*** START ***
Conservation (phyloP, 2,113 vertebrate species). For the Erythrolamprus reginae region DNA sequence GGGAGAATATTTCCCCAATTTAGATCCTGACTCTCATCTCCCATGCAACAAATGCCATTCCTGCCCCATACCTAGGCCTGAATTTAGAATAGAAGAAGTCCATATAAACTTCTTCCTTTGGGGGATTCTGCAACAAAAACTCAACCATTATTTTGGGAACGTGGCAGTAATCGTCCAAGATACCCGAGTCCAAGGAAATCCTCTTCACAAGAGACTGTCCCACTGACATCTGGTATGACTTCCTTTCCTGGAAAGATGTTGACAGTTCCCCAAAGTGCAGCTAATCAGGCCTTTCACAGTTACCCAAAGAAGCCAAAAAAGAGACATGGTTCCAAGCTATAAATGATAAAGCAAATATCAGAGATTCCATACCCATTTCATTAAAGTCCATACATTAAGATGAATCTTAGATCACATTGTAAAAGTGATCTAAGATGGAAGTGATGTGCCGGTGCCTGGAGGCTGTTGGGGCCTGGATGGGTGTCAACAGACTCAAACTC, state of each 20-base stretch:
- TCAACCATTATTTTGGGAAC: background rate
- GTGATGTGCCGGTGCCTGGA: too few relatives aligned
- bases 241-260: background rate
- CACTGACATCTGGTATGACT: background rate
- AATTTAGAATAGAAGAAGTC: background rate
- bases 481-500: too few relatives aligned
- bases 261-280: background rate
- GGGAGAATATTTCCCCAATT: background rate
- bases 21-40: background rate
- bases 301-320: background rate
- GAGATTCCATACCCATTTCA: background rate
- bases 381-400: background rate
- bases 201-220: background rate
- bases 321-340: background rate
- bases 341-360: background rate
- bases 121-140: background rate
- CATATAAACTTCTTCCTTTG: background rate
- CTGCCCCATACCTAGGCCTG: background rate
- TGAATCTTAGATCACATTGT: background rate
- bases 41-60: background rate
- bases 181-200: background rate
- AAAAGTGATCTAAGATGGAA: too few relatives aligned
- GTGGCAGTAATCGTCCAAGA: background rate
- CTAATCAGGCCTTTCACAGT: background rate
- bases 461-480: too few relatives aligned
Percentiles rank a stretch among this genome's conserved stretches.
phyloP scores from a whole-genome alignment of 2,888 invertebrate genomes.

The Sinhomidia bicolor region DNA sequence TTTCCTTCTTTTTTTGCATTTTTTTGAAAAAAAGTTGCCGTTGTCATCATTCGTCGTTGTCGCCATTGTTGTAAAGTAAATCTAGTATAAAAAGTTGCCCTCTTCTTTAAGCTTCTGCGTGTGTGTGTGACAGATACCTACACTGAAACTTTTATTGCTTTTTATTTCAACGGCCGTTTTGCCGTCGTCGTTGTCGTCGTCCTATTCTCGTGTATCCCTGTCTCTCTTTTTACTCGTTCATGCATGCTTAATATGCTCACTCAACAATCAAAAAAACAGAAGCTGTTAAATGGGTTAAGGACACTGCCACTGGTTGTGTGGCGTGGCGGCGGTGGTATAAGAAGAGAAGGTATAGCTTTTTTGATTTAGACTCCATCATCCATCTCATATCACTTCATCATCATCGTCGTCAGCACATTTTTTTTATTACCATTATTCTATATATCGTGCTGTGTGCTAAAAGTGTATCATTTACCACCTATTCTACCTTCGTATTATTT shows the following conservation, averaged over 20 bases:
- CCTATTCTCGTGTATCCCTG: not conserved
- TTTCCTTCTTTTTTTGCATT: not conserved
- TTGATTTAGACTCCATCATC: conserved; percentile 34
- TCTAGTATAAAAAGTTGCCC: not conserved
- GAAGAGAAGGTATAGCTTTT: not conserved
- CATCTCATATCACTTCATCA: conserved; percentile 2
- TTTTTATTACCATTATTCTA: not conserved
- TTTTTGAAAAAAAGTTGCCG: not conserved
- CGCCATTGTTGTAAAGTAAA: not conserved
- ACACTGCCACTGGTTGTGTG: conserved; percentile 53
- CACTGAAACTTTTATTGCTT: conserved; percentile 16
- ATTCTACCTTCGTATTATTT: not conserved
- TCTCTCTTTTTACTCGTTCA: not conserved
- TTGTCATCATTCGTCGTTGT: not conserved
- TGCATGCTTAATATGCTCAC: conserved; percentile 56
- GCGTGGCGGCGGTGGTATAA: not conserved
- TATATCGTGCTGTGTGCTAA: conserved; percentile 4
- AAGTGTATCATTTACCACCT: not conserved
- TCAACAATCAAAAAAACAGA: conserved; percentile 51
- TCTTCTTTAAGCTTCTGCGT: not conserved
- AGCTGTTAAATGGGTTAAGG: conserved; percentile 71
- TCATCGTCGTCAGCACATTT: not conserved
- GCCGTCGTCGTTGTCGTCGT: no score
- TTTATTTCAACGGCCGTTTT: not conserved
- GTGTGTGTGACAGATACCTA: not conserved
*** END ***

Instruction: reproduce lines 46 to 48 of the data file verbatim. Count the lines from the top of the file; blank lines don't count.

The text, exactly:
- TATATCGTGCTGTGTGCTAA: conserved; percentile 4
- AAGTGTATCATTTACCACCT: not conserved
- TCAACAATCAAAAAAACAGA: conserved; percentile 51